Tuesday, October 30, 2012

Today at KBDR (cont'd)

Watching the weather forecasts this past weekend, it became quite clear that a Monday morning flight from the DC area to Bridgeport's Sikorsky Memorial Airport (KBDR) was a Bad Idea. Hurricane Sandy was on the way and so I resolved to travel a day early.

I believe I could have made the flight on Sunday afternoon, but it didn't seem quite right to be flying an airplane TO an airport that most people were trying to fly away FROM.

KBDR's airport elevation is 10 feet above Mean Sea Level. The National Weather Service was predicting a storm surge in excess of 10 feet on top of an astronomical high tide. You can do the math.

So I opted to leave N631S in its hangar at KVKX and to take AmTrak. I spent Monday morning getting my office secured and the afternoon and evening listening to Sandy's sound and fury outside my window while hoping that the power would stay on – which it did.

At noon today I drove over to KBDR to have a look at what Sandy had wrought...and came away very happy with the decision to leave N631S in Maryland.

That lake over on the other side of the airplane is a couple of feet deep and Runway 6-24 lies at the bottom of it. Yes, that's the glide slope transmitter for the ILS Rwy 6 approach over on the far side.
There stands the BDR VOR transmitter across the pond. Runway 6-24 runs left to right, about halfway from where I was standing to the VOR. You can see that the flooding continues off to the left, to where Runway 11-29 lies. It's under water as well. The airport is closed indefinitely.

The rumor mill is operational, of course. I've been told that there is no plan for dewatering the field because no one has any idea of how it could be done. The airport was built on marsh so there's no place to send the water. A couple of years ago heavy spring rains left a large pond between the two runways. It took many weeks for the water in that pond to subside.

Over on the other side of the field, a T-hangar collapsed during the height of the storm, taking out two airplanes – a fairly new Bonanza that was in the hangar and a nice Mooney that was tied down next to it. In addition, a number of airplanes are reported to have been partly immersed in the flooding...and that's salt water.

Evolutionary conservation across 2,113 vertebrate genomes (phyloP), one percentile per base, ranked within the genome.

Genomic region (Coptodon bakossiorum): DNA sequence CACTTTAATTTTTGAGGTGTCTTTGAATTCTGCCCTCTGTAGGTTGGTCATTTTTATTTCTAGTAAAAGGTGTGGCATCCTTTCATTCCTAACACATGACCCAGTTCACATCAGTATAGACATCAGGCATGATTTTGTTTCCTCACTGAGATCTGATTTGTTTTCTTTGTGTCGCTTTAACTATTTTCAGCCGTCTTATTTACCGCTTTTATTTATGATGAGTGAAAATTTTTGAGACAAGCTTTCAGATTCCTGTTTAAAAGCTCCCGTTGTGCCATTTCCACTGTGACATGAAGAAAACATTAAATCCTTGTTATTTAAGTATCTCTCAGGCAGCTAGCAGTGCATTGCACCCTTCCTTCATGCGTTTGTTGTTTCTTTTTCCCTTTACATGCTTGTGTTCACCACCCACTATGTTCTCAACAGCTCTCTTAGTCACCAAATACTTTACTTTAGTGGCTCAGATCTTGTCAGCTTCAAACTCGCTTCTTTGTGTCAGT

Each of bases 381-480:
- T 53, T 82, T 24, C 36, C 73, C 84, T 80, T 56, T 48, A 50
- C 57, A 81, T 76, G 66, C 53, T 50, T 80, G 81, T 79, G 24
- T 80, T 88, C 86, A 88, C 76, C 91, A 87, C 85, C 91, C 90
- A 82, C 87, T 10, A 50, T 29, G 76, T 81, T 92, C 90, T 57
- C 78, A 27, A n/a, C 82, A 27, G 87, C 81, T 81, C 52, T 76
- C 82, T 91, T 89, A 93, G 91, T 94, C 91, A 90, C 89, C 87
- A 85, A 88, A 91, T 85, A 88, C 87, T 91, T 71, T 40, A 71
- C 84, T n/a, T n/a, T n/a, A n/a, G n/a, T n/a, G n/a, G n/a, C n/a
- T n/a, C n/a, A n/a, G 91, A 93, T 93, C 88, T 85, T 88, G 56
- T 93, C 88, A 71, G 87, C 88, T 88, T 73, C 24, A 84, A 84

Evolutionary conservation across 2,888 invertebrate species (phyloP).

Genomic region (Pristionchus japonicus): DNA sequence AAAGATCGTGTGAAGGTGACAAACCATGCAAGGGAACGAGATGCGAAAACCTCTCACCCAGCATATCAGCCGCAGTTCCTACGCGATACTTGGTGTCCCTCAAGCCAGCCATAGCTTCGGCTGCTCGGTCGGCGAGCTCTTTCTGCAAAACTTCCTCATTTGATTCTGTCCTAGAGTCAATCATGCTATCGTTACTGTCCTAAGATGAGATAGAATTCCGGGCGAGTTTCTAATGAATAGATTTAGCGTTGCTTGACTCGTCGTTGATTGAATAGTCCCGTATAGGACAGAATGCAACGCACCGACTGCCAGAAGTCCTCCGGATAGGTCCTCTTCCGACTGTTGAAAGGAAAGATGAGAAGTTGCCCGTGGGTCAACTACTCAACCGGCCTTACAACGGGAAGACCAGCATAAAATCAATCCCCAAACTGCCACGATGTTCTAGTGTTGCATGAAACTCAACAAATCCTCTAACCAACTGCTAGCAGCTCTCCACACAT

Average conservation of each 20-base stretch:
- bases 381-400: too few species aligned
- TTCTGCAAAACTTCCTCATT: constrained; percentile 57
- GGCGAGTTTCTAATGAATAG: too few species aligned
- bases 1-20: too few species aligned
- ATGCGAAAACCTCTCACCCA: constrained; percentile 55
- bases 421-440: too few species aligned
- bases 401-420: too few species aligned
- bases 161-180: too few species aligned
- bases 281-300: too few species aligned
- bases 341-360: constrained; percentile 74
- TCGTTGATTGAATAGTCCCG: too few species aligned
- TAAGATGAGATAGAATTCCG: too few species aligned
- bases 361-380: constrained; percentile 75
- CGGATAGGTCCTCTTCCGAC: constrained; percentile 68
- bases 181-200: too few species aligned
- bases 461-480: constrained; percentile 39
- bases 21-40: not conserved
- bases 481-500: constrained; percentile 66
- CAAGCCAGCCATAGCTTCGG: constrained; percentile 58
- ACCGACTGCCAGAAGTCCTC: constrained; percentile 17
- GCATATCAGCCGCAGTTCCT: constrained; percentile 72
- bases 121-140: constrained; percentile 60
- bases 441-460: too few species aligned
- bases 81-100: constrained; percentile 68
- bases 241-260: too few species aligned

So on the plus side of the ledger, I can congratulate myself for leaving N631S in a safer location as Sandy passed through. On the minus side, I may have to arrange to use a much less convenient airport (likely Waterbury-Oxford, KOXC) for my travels.

Of course, I'm in better shape than the folks who have airplanes at KBDR. Even the ones that came through the storm in good shape are faced with a problem...they haven't got a runway.


UPDATE 11/1/2012: I spoke with the Operations office at KBDR this afternoon, and learned that to the amazement and gratification of all, the airport has re-opened.

Runway lights, REIL's, taxiway lights, PAPI's/VASI's, VOR and ILS all OTS. Night ops not advised.

Runway 11-29 is still under water but 6-24 is open, as are a useful array of taxiways. As the ops guy noted to me, the water "subsided amazingly fast. Tuesday we were calling it Lake Sikorsky and figured it was there for a while."

So...Yay!!!

3 comments:

Chris said...

A good choice, indeed. Glad 31 Sierra is ok.

John said...

I was hoping for your pictures, post-hurricane. (Still remember the vacant JFK from the last one). You did not disappoint.

LarryPetro said...

Frank, on Saturday afternoon, I flew my plane from VKX to Smoketown, which at the time was directly on Sandy's forecast track. An apparently odd decision. But, the plane was due in for annual before the 1st. And, Dutchland Aviation has a strong, steel truss hangar, into which they moved my plane Saturday afternoon.

Glad to hear your plane fared well at VKX. I lent my VKX hangar to Paul Hamilton for his C172RG, which otherwise would have been tied down outside.

Best,
Larry